It is possible for anyone to hurt your back when you lift, reach, or twist. In fact, lower back pain is one of the most common injuries, regardless of age, size and health.
A sedentary lifestyle, for example office workers, go through an arduous marathon of sitting every day. If we look at it from an anatomical standpoint, we realise the hamstring muscles and the iliopsoas muscles are shortened from the many hours of sitting and this causes strain on the lower back.
Do not be mistaken that athletes, who are generally healthier and more physically active than non-athletes, would be less susceptible to lower back pain. Any weight-bearing movement such as running, jumping, or rapid dynamic movements produces tension on the lower back. When these activities are repeated over time without care, these muscles generally become tight and overuse injuries may occur.
Given the high prevalence of lower back pain, many seek self-treatment options that cost almost nothing. For lower back relief try the following stretches and strengthening exercises daily or at least after your workout. Breathe deeply in and out of the nose while doing these poses.
Supine Hamstring Stretch
Lying on your back, bend your right knee into your chest and place a strap or rolled-up towel around the ball of your foot. Straighten your leg toward the ceiling. Press out through both heels. If the lower back feels strained, bend the left knee and place the foot on the ground. Hold for 3-5 minutes and then switch to the left leg for 3-5 minutes.
From all-fours, bring your right knee behind your right wrist with your lower leg at a diagonal toward your left hip. Square off your hips toward the ground. Bend forward. Widen the elbows and place one hand on top of the other as a pillow for your forehead. Hold 2-3 minutes and then switch to the left side for 2-3 minutes.
CAUTION: If you have a slipped disc in the lower back, please avoid all deep forward bends as these can make your condition worse. Also, if pigeon pose bothers your knees, then do Thread the Needle (refer to 2B).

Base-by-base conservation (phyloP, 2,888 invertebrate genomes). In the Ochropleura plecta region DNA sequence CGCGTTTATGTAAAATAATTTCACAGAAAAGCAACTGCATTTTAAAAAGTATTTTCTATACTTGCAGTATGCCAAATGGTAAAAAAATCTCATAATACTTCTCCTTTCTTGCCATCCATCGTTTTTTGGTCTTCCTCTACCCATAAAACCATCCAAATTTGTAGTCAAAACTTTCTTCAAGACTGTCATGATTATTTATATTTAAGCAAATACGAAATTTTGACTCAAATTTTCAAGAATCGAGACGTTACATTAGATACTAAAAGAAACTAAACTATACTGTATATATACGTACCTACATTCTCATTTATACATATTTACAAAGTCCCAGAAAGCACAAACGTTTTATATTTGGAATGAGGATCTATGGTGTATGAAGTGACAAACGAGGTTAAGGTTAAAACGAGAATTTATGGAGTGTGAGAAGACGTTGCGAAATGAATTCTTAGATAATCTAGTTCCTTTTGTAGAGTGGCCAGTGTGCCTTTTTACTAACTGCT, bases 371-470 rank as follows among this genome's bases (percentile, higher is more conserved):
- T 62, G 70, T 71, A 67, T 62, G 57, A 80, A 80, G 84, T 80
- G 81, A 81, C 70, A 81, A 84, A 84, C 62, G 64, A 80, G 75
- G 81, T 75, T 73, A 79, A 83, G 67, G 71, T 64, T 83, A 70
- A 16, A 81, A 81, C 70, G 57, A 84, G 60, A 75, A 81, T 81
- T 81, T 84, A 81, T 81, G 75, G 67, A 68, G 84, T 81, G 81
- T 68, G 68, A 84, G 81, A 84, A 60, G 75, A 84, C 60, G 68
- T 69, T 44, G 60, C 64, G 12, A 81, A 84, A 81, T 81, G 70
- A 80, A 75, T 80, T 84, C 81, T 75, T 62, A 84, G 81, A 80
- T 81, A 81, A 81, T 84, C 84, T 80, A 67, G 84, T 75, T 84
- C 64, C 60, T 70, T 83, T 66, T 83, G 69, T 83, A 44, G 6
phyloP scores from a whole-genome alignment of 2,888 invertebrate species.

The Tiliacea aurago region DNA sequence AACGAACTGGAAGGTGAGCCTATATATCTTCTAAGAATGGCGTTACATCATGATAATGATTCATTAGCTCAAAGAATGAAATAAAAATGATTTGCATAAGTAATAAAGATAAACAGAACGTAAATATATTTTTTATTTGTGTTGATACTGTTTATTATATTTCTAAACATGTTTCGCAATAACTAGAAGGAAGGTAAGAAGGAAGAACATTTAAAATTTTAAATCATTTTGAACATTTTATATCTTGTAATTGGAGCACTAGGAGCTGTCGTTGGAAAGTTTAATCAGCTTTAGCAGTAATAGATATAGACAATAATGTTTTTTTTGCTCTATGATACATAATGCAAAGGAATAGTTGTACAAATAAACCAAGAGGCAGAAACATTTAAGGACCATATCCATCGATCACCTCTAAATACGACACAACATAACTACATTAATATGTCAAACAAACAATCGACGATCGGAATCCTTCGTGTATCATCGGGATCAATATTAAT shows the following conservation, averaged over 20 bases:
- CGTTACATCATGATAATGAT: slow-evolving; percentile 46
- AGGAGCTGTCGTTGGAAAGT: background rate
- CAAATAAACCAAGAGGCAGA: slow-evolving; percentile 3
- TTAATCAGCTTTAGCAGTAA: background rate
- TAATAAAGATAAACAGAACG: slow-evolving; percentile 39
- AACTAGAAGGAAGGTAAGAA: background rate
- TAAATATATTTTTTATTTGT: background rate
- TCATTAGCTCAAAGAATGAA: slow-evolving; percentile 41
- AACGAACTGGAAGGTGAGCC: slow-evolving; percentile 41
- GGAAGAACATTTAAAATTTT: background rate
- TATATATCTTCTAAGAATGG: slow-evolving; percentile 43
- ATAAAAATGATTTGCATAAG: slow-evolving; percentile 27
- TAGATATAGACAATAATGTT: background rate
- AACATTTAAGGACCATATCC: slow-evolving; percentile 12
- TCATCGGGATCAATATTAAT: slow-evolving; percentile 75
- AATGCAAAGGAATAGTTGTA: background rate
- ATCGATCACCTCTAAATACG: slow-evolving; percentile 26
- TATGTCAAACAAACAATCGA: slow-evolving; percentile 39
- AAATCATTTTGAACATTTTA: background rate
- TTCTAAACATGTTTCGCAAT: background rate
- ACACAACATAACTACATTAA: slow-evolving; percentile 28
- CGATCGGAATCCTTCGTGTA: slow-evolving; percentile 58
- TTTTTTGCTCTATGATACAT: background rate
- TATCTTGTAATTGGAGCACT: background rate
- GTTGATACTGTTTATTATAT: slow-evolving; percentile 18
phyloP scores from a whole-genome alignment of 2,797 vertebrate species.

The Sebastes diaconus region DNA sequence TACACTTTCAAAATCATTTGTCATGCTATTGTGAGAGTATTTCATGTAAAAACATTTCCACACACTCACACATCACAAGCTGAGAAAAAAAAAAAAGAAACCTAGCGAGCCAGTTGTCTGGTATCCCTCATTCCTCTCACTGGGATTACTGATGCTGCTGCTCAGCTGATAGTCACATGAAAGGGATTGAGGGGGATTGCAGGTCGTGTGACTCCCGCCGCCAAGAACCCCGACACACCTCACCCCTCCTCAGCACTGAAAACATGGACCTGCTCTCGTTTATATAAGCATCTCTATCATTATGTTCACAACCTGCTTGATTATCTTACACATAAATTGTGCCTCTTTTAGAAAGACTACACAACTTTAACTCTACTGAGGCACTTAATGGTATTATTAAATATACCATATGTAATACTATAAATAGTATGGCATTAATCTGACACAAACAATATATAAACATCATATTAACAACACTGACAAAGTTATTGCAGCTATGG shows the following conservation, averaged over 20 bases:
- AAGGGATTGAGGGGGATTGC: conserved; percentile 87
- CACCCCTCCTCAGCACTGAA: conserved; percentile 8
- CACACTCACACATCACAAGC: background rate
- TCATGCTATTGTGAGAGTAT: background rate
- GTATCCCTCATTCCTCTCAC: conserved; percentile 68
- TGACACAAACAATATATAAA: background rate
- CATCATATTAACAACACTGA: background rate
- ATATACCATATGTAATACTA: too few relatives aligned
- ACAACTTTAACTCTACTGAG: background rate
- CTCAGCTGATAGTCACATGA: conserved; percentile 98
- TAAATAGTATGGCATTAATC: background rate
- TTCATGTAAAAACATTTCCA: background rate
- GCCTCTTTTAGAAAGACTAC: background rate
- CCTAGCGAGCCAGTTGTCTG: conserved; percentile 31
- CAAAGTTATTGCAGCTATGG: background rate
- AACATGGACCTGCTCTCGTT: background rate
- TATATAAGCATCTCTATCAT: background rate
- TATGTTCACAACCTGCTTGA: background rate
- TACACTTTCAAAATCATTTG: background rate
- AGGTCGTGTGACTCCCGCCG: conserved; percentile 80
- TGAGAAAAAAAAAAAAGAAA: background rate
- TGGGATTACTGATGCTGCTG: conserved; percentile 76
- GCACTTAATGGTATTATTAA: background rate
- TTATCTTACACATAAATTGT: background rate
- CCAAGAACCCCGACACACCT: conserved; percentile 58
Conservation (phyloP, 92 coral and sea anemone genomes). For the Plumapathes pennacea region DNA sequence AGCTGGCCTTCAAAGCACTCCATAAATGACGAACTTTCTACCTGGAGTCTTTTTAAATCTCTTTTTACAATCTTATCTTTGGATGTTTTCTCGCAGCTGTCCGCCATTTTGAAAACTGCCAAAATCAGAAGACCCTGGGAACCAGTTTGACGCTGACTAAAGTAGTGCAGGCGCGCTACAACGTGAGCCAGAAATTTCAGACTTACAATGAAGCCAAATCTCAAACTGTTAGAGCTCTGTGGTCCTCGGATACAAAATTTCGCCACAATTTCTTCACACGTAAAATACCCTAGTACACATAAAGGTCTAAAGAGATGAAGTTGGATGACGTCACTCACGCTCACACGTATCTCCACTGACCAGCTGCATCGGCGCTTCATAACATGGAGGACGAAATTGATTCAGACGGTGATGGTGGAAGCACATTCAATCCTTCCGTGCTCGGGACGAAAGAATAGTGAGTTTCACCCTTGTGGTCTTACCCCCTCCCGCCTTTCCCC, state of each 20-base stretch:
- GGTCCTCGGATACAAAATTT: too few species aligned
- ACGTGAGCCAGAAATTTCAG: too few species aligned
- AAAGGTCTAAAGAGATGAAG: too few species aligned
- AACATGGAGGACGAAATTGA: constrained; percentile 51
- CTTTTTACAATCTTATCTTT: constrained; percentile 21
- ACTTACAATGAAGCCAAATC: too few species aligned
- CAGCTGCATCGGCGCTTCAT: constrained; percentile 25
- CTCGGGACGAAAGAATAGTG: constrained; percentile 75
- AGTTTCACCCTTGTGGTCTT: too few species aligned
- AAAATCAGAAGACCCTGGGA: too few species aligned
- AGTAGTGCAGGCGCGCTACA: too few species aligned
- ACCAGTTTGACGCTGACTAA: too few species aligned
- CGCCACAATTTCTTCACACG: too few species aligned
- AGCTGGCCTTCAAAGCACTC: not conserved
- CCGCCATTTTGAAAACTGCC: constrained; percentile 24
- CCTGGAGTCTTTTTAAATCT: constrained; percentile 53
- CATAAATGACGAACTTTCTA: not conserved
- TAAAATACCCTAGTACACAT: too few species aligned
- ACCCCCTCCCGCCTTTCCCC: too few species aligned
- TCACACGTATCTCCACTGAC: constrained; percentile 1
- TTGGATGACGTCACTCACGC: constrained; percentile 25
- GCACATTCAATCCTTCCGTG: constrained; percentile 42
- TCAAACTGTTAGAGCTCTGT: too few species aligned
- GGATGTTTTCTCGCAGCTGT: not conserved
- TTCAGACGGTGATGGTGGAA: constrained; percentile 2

2B. Thread the Needle
Lying on your back, bend both knees with the feet flat on the ground. Bend the right knee like a figure four, with the outer left ankle to the right thigh. Lift the left foot into the air, bringing the left calf parallel to the ground. Thread your right hand between the opening of the legs and interlace your hands behind your left thigh. Hold 2-3 minutes and then repeat on the other side.
3A. Legs On A Chair
Lie on your back with both legs bent at right angles on a chair or block. You can just rest your hands on your stomach or lay your arms out at the side below shoulder level, palms facing up. Breathe from your stomach. Let the lower back relax. Hold for 5-10 minutes.
3B. Legs Up the Wall
Scoot your buttocks all the way into the wall and swing your feet up the wall. This pose is excellent for relaxing the muscles of the lower back and drains stagnant fluid from the feet and ankles. Do this pose after a challenging workout and always after traveling by plane. Hold for 5-10 minutes. Note: As this requires good hamstring flexibility, perform this exercise only if you can perform exercise 4A (above) with ease.
- Pelvic Tilt
An active exercise from one position where the abdominal muscles are isolated and used to move the spine. Lay on the floor with knees bent and feet flat on the floor. Tighten abdominal muscles and pull the lower back to the floor. Hold for 10 seconds. Do 3 to 5 repetitions.
- Arm/Leg Raises
A more dynamic exercise introduces movement of the arms and/or legs to challenge the neutral spine; this exercise is for the hip abductors. Lie on one side with lower arm bent under head and upper arm resting with hand on floor near chest. Bend both knees and flex hips and find neutral spine position. Slowly raise upper leg 8 to 10 inches and lower. Do 5 to 10 repetitions and repeat on opposite side.
Caution: Do this exercise only if you are able to do exercise no. 1 without any unnecessary pain.
- Exercise Ball Bridges
An advanced stabilisation exercise that introduces unpredictable movement that must be responded to (the movement of the ball). Lay on floor with both feet propped up on the exercise ball with legs straight and arms relaxed to the sides. Find the neutral spine position and hold while slowly tightening the buttock muscle to lift the buttocks off the floor 2 to 3 inches.
Caution: Do this exercise only if you are able to do exercises no. 1 and 2 without any unnecessary pain.